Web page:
Post-modernism in pseudoscience: a creationist's deconstruction of Gish

This review was originally published in the Spring 1993 issue of the skeptic, by Colin Groves.

It is republished here by permission of the Australian Skeptics and Colin Groves.

Dr. Colin Groves is a paleoanthropologist and Professor of Biological Anthropology at the Australian National University.

A review of Bones of Contention: a Creationist Assessment of Human Fossils, Marvin L. Lubenow. Baker Book House. Grand Rapids MI. ISBN 0-9010-5677-2.

Creationists are bound to fare rather poorly on human evolution. The fossils form such a neatly graded series, getting less and less ape-like and more and more human as they get closer in time to the present, that the most earnest creationist can do little more than muddy the waters by inflating and distorting the existence of points of disagreement between specialists, or trying to revive long since discredited Homo sapiens specimens once claimed to have been from extremely ancient deposits.

To my knowledge, only two have, up to now, tried to demolish the idea of human evolution in any depth (for want of a more accurate phrase): Duane Gish and Malcolm Bowden. Bowden (who appears in the flesh in one of the Origins films) has at least done some original research on Piltdown, and tried, if not very convincingly, to think up reasons why this or that key fossil is not what it seems. Somehow, creationists seem not to take much notice of Bowden; Gish is the inevitable source. Gish has such a way with the evidence, after all. Australia's home-grown creationists try their best, but no-one can quote a scientist's words out of context quite the way Gish can; no-one can quite so brazenly cite a twenty-year-old source as if it were bang up-to-date; no-one can use the Abracadabra effect with quite such panache; no-one can so authoritatively present black as white, white as black. No, Gish is the master, the source.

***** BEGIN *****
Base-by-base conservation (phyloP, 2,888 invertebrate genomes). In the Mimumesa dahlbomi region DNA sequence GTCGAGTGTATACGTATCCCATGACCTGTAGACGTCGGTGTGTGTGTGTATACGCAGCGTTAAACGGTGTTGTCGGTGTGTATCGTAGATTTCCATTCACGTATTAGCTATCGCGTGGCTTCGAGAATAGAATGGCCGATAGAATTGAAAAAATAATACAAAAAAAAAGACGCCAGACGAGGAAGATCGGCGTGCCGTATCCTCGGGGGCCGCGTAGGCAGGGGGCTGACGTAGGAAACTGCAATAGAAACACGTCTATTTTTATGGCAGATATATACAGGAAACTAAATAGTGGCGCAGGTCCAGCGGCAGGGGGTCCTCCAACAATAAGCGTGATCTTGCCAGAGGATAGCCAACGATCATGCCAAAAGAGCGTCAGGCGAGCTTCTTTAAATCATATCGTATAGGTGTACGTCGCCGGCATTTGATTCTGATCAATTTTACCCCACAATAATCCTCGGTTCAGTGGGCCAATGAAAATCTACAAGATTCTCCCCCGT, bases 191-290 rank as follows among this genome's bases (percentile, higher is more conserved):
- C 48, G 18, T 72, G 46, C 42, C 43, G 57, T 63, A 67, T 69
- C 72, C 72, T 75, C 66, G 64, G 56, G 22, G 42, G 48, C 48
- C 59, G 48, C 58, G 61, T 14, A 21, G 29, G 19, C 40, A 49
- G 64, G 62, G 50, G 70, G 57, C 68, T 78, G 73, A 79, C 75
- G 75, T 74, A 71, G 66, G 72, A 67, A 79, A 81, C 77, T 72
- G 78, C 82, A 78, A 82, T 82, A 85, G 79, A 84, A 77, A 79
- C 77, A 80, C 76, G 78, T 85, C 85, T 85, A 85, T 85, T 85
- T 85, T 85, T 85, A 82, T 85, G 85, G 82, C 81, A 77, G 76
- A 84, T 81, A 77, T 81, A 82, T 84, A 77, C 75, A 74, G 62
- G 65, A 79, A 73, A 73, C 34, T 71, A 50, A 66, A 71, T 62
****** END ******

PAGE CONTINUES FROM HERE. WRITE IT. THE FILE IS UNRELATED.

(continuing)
Until now. Until Marvin L. Lubenow. Creationists are going to sit up and take notice of this one. First of all, he will get read and widely cited - he has not made Bowden's mistake of not being American. Second of all, he actually has read much of the original literature on human evolution (even if he has not quite understood it all). Above all, he does not try to conceal the fact that human fossils are abundant, in fact he stresses it: by his "conservative estimate" more than 6,000 fossil protohuman individuals have been discovered up to now (p 32). This is a good start; one plunges into the body of the book with spirits soaring, anticipating an intellectual cut-and-thrust. One is disappointed.

On pp 46-7 Lubenow tries to explain evolutionary theory. He recounts what he sees as the differences between evolutionary gradualism and punctuated equilibria, though not in any depth; nor does he mention the adaptationist/neutralist controversies, instead assuming that everyone accepts the strict Darwinian model. His chain of oversimplifications leads him into a glaring non-sequitur: "It is thus basic to evolution that if species B evolved from species A, that species A and species B cannot coexist for an extended length of time". Ungrammatical, and inaccurate; yet time and again throughout the book he appeals to this supposed corollary of evolution to argue that, because there is coexistence between a supposed ancestral species and Homo sapiens, the relationship cannot actually be ancestor-descendant.

So reliant is he on this misunderstanding as a potent dragon-killer, that he drags out one dragon after another to be slain by it. The date of the famous Taung Child, the earliest discovered specimen of Australopithecus africanus, is believed by some specialists to be only some 0.75 million years old; other specialists disagree, but Lubenow insists on his 0.75 because that makes it later in time than its putative descendants in the genus Homo, therefore it can't be their ancestor. The Kanapoi elbow, dated at 4.5 million, is "fully human", so all these australopithecines and whatnot cannot be ancestral to us because a modern human was already in existence; his thorough - or, let us say, thoroughly selective - combing of the literature has overlooked a paper by Marc R. Feldesman (1982, American Journal of Physical Anthropology, 59:73-95) which finds that Kanapoi is very far from being modern human. [A more recent paper by Lague and Jungers (1996, American Journal of Physical Anthropology, 101:401-427) came to the same conclusion.] He several times tabulates dates for Homo erectus and Homo sapiens, to show that they overlap widely in time, therefore the former cannot be ancestral to the latter.